It seems that it’s possible to downgrade a bricked
iPhone and get
it back into its pre-bricked state, complete with third-party apps and everything.
But really. Is this whole cat-and-mouse game really necessary? The geeks,
the early adopters, the people who make incredibly
enthusiastic videos and post them prominently on nytimes.com – is
it really necessary to piss them all off like this? It might be true, as Jack
Schofield says, that there are no
user groups for Maytags and that Steve Jobs wants his products to be just
that simple. But the worst that happens if you fiddle around with your Maytag
is that you break it yourself: Maytag themselves aren’t going to try their very
best to break it for you if they find out.
Steve Waldman makes
an excellent point:
Suppose, accurately, that I am a small software developer. Suppose I write
a shareware application that includes a click-through license that states,
ordinarily enough, that if you wish to use my application for longer than
a 15-day trial, you must pay me. Suppose, ordinarily enough, my application
periodically checks for updates, notifying users and offering to install the
updates when they become available.
Now suppose that in the click-through installation process, I include a warning,
in bold text even, that says "Warning: If you’ve been using this application
for longer than the 15-day trial period and have not entered a license key,
installing this update may cause your hard drive to be erased!" And,
suppose the update does just that.
I would be in jail. Not in a month, or a week, but yesterday.
One of the weird things about the whole iBrick fiasco is that Apple has historically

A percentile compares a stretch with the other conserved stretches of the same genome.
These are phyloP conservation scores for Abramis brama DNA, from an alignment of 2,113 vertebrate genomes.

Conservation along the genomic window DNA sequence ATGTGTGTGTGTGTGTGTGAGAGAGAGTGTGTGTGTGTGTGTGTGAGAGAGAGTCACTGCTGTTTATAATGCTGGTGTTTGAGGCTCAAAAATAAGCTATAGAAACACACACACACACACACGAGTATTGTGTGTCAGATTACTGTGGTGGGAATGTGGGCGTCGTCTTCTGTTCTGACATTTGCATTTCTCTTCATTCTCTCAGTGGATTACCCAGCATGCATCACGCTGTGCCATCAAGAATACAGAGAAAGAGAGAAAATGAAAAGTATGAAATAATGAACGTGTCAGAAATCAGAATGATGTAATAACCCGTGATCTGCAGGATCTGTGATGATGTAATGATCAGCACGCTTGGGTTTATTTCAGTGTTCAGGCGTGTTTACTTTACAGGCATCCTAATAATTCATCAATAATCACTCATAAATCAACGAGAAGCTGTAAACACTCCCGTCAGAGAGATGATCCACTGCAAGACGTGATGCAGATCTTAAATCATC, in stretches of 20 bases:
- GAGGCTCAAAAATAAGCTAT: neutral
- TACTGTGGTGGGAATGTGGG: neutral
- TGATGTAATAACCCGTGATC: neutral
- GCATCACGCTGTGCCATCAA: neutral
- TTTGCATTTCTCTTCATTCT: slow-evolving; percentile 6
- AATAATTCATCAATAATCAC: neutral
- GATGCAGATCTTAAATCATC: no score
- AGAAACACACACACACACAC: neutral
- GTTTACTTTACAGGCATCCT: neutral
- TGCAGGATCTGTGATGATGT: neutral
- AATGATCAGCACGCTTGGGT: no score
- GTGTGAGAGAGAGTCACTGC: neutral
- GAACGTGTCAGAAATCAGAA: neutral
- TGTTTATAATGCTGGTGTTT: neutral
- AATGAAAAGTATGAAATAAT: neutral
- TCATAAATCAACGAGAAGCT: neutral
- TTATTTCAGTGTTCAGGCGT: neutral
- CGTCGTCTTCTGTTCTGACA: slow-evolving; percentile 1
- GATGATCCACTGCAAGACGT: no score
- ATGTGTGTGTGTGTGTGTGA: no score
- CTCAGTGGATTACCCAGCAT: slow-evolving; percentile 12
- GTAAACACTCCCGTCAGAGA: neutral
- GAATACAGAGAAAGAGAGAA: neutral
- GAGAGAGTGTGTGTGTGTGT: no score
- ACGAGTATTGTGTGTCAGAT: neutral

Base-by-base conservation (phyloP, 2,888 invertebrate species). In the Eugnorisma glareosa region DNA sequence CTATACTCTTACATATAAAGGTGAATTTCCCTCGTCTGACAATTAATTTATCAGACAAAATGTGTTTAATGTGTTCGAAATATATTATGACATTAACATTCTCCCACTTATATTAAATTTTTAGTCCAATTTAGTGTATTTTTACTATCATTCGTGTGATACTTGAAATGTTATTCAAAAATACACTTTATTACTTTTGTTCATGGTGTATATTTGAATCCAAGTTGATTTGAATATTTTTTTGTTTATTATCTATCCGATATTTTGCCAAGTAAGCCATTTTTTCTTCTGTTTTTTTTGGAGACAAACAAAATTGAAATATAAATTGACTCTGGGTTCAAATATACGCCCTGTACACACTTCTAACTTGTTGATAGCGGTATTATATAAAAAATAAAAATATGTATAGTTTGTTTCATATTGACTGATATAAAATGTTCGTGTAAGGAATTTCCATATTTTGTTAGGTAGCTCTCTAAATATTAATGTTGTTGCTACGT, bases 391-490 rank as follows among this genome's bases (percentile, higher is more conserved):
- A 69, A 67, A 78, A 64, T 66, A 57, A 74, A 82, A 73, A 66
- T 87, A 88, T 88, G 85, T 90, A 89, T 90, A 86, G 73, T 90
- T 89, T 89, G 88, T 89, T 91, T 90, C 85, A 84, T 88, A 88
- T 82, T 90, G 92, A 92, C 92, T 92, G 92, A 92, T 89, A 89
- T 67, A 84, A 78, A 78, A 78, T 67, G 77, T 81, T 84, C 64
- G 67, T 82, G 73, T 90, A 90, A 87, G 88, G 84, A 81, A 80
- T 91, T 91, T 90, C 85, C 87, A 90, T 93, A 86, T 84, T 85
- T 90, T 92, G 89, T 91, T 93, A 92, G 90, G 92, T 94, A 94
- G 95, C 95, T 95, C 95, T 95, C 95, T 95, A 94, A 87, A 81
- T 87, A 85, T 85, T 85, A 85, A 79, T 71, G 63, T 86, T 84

been quite good at turning a blind eye to the kind of things that the most enthusiastic
and sophisticated parts of its customer base get up to. Its latest strategy
seems to have lots of downside and negligible upside, so why are they doing
Apple is great at mocking Microsoft for selling crippleware: if you buy Windows
Vista, there’s a good chance you’ll end up buying one of the cheaper versions
which has been deliberately crippled by Redmond. But now Apple is going down
the same road, and deliberately crippling the palmtop computers that it has
sold well over a million of in the past few months.
Lord knows I don’t
always agree with Fred Wilson on matters iPhone-related. But he’s right
about this. The 1.1.1 update might have been great
news from a billing point of view for those of us who aren’t at the bleeding
edge of technology. But from a corporate-branding perspective, it’s a disaster
– or at least it should be.
But here’s the thing: Jack Flack says
that this kind of anti-consumer behavior on Apple’s part "never seems to
dent Apple’s groovy reputation, at least with anyone other than the truest of
geeks". I’m half convinced. Thirty seconds playing with Google Maps on
my iPhone convinced a technophobic English friend of mine this evening that
he simply had to have one as soon as possible. Apple’s design nous has always
been its strongest selling point, the iPhone’s user interface is its
design, and so it makes sense for Apple to want to have complete control over
that user interface.
But on the other hand, Apple has never been quite this unabashedly vindictive
and vicious in the past. Maybe it’s taking hints from AT&T.